What I liked about this book the most was that, even though Annie Hawes writes about her own experience, her writing is very objective. She does not give in to the temptation of many memoirs’ or travelogues’ writers to only describe themselves and their own culture as the norm and everything else as strange or ridiculous. In her writing about Ligurian life and customs, Hawes includes just the right amount of self-criticism, often accompanied by sarcasm, altogether functioning funny and refreshing.

Thus, Extra Virgin is not just an entertaining book about Hawes’s experience, but also a documentary about a clash of two very different cultures and a proof that differences can complement and enrich people. At first, Hawes and her sister find Ligurians strange and visa versa, and both sides have difficulties understanding one another. Yet, through many funny social mistakes and misunderstandings they get to know each other, and each new resolved mystery about the others’ crazy behaviour brings them closer. 

Generally, Hawes’s writing is a testimony about coexistence of two cultures, both benefitting from it. Two modern English girls learn a lot about farming and get plentiful skills in self-sufficiency and survival, meanwhile they are the first signs of modernization which improves the farmers’ lives, but does not enslave them. 

Overall, Hawes joins modern and traditional, urban and rural, fast and slow rhythm of life into a living the readers can grow fond of and maybe even wish to experience by themselves. I know I do.

RECOMMENDATION: Would you like a short recess in the warm Italian sun? Reading Extra Virgin is the closest thing to it. 

Friday, November 12, 2010

Suite Française by Irène Némirovsky

SuitefrançaiseIrèneNémirovsky2004.jpgSUMMARY: Suite Française actually consists of two novels. The first novel, Storm in June, describes the intertwined lives of a diverse group of Parisians, from a snobbish author, a banker and a priest to orphans, an aesthete and a loving lower-class couple, in a chaotic exodus from the comfort of the city to the safety of the countryside, only hours ahead of the advancing Germans. The second novel, Dolce, focuses on the life in a farming village under German occupation in 1941, describing peasant farmers, their pretty daughters and small town collaborationists and their coexistence with the Nazis.

A NOTE: Before my review of Suite Française I must make a note on its background and its author. After all, I mostly read this book because of this. Irène Némirovsky was a French writer of Ukrainian Jewish origin who converted to Catholicism. She planned Suite Française as a series of five novels, which she began writing in 1940. She was arrested by the Nazis in the summer of 1942 and transported to Auschwitz, where she was killed in a gas chamber. Five decades later, her daughter discovered the manuscript which she had up to then been mistaking for her mother’s diary too painful too read, and published it titled Suite Française together with Némirovsky’s outline for the series and the correspondence between Némirovsky, her husband, her publisher and other people immediately before and after her arrest.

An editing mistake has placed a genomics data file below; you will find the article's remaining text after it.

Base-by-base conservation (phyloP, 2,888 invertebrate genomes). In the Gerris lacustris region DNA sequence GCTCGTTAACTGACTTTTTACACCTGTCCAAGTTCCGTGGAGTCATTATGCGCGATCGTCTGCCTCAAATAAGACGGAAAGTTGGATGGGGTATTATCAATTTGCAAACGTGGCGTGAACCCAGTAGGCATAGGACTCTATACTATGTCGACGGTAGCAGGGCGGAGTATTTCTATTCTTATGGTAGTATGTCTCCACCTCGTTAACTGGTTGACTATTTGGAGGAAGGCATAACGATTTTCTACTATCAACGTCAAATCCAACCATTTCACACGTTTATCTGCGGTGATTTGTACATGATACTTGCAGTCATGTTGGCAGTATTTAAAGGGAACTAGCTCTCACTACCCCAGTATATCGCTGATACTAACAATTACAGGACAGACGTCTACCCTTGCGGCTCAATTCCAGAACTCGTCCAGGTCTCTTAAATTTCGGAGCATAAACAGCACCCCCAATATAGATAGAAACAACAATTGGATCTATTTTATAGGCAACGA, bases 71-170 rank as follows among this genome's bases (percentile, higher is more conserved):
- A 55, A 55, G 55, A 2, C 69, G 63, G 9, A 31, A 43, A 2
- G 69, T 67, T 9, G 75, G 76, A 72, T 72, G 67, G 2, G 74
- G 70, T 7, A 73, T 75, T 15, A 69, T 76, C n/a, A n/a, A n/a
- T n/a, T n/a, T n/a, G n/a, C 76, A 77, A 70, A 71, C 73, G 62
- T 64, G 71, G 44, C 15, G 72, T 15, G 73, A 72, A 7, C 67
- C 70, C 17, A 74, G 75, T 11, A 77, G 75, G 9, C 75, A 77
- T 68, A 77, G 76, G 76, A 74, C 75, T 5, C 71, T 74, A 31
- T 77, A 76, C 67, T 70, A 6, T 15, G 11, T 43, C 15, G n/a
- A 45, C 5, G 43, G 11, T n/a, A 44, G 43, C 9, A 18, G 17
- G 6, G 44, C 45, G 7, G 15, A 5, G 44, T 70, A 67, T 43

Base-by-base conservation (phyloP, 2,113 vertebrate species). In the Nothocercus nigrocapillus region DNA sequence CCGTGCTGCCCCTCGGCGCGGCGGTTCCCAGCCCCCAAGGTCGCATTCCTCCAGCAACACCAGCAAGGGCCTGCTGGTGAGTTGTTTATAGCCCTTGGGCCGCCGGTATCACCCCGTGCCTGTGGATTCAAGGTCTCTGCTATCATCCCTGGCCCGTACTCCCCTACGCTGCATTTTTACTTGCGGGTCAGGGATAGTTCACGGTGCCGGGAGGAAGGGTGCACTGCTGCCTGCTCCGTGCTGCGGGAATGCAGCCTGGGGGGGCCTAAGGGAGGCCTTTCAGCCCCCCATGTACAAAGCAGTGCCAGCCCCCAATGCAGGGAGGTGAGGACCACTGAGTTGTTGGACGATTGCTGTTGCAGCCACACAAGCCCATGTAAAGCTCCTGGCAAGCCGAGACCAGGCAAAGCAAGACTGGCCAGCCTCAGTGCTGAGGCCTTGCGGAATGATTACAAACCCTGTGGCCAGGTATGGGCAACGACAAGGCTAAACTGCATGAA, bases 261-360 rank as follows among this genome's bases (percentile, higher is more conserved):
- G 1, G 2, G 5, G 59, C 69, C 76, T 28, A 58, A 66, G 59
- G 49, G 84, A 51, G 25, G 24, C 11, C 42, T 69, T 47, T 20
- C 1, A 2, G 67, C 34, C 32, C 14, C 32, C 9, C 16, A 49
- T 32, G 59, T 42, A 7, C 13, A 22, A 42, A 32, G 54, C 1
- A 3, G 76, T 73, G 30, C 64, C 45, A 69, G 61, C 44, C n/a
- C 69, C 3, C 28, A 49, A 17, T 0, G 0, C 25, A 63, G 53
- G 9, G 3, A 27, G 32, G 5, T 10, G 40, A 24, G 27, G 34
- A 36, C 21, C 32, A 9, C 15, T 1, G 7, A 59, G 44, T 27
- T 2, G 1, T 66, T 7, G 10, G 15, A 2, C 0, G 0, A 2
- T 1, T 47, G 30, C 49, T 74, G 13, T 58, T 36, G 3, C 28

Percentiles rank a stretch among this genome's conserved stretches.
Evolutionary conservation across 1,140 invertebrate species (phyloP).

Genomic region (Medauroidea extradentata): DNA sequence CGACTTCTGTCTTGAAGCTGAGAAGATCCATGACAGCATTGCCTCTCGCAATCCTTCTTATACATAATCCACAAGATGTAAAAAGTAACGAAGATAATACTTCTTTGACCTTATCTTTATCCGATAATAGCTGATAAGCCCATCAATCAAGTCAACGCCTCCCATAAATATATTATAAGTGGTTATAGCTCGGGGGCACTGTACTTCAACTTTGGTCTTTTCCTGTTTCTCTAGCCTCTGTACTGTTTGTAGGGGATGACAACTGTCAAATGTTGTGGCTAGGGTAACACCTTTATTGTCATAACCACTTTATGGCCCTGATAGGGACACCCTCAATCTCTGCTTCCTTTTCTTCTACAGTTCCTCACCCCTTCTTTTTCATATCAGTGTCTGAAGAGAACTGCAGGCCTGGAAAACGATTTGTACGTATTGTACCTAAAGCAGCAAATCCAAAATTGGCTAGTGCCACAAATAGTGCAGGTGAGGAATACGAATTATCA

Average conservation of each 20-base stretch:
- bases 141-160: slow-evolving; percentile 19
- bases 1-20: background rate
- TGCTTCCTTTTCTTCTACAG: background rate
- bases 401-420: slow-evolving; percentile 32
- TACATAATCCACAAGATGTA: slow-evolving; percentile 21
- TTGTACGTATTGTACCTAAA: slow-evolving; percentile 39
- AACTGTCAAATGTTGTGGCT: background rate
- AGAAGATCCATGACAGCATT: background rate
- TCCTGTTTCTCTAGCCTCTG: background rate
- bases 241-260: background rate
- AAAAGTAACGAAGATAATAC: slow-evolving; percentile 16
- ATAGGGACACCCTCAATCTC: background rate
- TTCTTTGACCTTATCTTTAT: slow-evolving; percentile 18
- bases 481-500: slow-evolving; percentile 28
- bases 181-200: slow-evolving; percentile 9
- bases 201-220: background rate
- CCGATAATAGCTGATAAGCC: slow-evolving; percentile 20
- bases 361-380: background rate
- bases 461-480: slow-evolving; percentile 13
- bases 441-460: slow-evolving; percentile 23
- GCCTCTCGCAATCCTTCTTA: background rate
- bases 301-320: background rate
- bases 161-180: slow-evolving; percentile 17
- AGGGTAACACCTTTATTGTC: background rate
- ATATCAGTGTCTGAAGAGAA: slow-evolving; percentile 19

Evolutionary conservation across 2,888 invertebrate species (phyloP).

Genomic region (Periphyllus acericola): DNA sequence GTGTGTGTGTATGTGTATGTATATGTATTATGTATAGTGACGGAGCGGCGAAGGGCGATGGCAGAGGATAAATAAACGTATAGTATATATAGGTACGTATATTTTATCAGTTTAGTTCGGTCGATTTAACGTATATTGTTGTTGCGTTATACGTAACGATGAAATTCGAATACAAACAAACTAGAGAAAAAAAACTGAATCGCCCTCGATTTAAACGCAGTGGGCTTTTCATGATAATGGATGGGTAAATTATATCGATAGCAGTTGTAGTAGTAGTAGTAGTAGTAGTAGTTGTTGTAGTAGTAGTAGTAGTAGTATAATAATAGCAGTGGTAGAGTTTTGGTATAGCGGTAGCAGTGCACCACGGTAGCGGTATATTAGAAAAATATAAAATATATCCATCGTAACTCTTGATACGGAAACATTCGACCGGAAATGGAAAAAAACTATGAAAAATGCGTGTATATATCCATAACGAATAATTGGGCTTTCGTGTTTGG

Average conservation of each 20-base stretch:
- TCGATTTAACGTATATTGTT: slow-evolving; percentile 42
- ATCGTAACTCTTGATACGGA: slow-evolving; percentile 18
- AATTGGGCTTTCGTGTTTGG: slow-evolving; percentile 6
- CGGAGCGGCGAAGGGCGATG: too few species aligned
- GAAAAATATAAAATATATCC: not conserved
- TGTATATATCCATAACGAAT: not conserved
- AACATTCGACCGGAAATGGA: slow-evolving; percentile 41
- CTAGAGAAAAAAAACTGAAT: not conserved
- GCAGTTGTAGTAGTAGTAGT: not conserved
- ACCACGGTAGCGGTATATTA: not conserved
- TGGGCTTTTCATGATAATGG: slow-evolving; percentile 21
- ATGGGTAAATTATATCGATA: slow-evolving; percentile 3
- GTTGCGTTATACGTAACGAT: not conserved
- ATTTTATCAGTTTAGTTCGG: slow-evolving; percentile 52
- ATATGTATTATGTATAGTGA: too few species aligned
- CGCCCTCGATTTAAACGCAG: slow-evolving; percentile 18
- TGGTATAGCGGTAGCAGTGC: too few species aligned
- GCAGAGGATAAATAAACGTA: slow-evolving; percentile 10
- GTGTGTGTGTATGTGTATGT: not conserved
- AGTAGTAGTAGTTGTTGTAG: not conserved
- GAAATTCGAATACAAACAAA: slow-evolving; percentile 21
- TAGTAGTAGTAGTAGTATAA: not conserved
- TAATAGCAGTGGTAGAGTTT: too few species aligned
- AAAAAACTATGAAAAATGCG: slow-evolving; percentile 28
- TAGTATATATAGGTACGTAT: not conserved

Suite Française took me a lot of time to read, mostly because of the great number of characters Némirovsky tackles. Rather than focusing on military or political aspects of war, Némirovsky focuses on social matters, most of all on personal experience of the war. She describes in detail the turmoil of fleeing from the Nazis, from logistic confusion on the roads to emotional chaos within people. The fear and haste are presented as well as hesitation and indifference, different people react differently: some are very organised and rational, others irrationally cling to objects which are precious to them or mourn the homes they left behind. Some people are constantly accompanied by worries for their absent beloved or are helping their companions in need, others are selfishly looking only after themselves and complaining over the circumstances.

On top of everything Némirovsky adds precise portrayals of the setting in French landscape outside Paris. The descriptions of the countryside are noticeable in the second part, Dolce, where the chaos recedes under the orderly occupation. Again, Némirovsky concentrates on relationships between people, their living conditions, their work, food, their personal predicaments, losses and victories. These presentations are completed by careful depictions of the surrounding environment: a village, fields and forests.

The novels are loosely connected at first, but later in Dolce the continuation becomes evident by the re-introduction of some of the characters from the Storm in June. However, at the end the feeling of incompletion returns, naturally, since it was supposed to be continued by another three novels. Instead, the publisher included Némirovsky’s outline for the rest of the series, which partially satisfies the thirst for the information about what happens next, but also leaves the reader feeling sorry that Némirovsky was unable to finish what she had planned. I think it would make all together a great work if I judge by the opening masterpiece.

Finally, the reader can witness the uncertainty and growing sadness reading the included correspondence. At first, the letters are hopeful; their writers believing in justice and that everything will work out. Then, we see the slowly growing fear and desperation and, eventually, the heartbreaking acceptance of an inevitable tragic end for Némirovsky.